Experimenter

MAR 2015

Experimenter is a magazine created by EAA for people who build airplanes. We will report on amateur-built aircraft as well as ultralights and other light aircraft.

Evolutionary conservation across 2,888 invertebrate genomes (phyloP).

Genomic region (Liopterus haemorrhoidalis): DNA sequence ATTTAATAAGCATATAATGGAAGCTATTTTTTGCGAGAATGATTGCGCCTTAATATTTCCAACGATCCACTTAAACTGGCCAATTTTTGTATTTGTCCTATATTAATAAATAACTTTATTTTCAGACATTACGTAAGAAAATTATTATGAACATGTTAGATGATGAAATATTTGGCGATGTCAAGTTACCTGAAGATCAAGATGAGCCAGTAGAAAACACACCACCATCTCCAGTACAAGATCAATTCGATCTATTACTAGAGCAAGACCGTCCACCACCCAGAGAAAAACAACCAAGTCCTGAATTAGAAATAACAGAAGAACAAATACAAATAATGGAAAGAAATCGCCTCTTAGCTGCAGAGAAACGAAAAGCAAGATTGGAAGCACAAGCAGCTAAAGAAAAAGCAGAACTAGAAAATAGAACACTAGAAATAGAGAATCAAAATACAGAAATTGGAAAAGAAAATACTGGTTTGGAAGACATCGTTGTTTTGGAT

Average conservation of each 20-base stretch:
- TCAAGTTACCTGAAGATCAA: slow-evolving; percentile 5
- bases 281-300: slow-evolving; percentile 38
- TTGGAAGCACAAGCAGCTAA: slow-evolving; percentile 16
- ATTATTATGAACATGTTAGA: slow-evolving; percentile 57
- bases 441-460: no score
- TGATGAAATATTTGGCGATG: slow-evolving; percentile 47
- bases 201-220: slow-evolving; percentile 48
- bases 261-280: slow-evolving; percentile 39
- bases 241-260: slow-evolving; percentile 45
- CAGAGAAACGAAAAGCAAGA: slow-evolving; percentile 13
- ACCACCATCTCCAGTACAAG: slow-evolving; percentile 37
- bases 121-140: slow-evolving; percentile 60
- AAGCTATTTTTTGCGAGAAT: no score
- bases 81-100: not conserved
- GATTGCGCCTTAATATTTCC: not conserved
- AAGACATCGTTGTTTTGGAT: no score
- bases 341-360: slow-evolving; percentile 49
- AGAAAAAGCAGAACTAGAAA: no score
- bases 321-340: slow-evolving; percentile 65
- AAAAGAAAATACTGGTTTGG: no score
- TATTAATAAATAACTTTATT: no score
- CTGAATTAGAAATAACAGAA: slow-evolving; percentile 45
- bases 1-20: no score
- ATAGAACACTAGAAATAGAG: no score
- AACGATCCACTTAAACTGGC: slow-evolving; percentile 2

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4 Vol.4 No.3 / March 2015 HOMEBUILDER'S CORNER LAST YEAR AT EAA AirVenture Oshkosh, more than 2,500 volun- teers helped us build the One Week Wonder. In just seven days, we took a standard Zenith CH 750 Cruzer kit from its crate to an FAA-certifi cated aircraft. It was a tough challenge. At times dur- ing the week, I seriously doubted that we would complete the aircraft. But the response from everyone who witnessed the project was overwhelmingly positive, and that made all the hard work worthwhile. It put the spotlight squarely on homebuilding right at Show Center, and it introduced the concept of building your own aircraft to thousands of people. So what can we do to build on last year's success? How about building five sets of wings that will be given to five different chapters to jumpstart five different building projects that we hope will lead to the formation of five dif- ferent flying clubs? This summer at EAA AirVenture Oshkosh 2015, we will be building on the success of the One Week Wonder project by constructing five sets of wings for various kit-built air- craft. By kicking this off at Oshkosh we will get to promote two of EAA's core activities—homebuilding and chapters— to tens of thousands of people. Plus we will get to promote the concept that flying clubs are a way to reduce the cost of learning to fly as well as the barriers to participation in aviation. Since Paul Poberezny founded EAA, affordable access to the "vast ocean of air" above us has been a part of EAA's goals. Volunteers will construct the wings on each of the seven days of the convention, and anyone who walks by may par- ticipate by pulling a rivet. The completed wings will then be shipped to five different EAA chapters to help them jump- start a chapter building project. The chapters will receive the completed wings for free, but they will be responsible for raising the funds to complete the aircraft. EAA is in the process of determining which kit manufacturers want to par- ticipate in the project. Some of you might be thinking, "But I thought chapters are not allowed to operate an aircraft?" That is true, but EAA chapters are allowed to build and restore aircraft. Plus, if a group of EAA members wants to get together and form a fly- ing club, that's not a problem. It just can't be done under the banner of an EAA chapter. Think of the impact that this whole project will ultimate- ly have on aviation. First, it will inspire a lot of chapters to consider taking on a building project. Second, it will provide countless hands-on learning opportunities for those chapters that end up building the rest of the aircraft. Third, it is an opportunity to highlight chapters all over the country. And, fourth, we hope the finished aircraft will give birth to five flying clubs that will ultimately provide countless flying ex- periences. Imagine all the Young Eagles flights and pancake breakfasts that these five aircraft will ultimately be a part of. Plus I'm going to throw out a further challenge to the chapters that ultimately receive these aircraft … why not bring them back to Oshkosh when they're completed to show them off and inspire other chapters to take on a homebuilt project. Imagine all five of the aircraft parked by the Brown Arch on the Oshkosh grounds in a few years! If your chapter is ready to take on a building project, contact me at cbecker@eaa.org . I'll be putting together the program requirements in the upcoming months. In the meantime, talk it up at your chapter and see what level of interest your chapter has to take on a building project. Give Flight Learn, build, fl y BY CHARLIE BECKER

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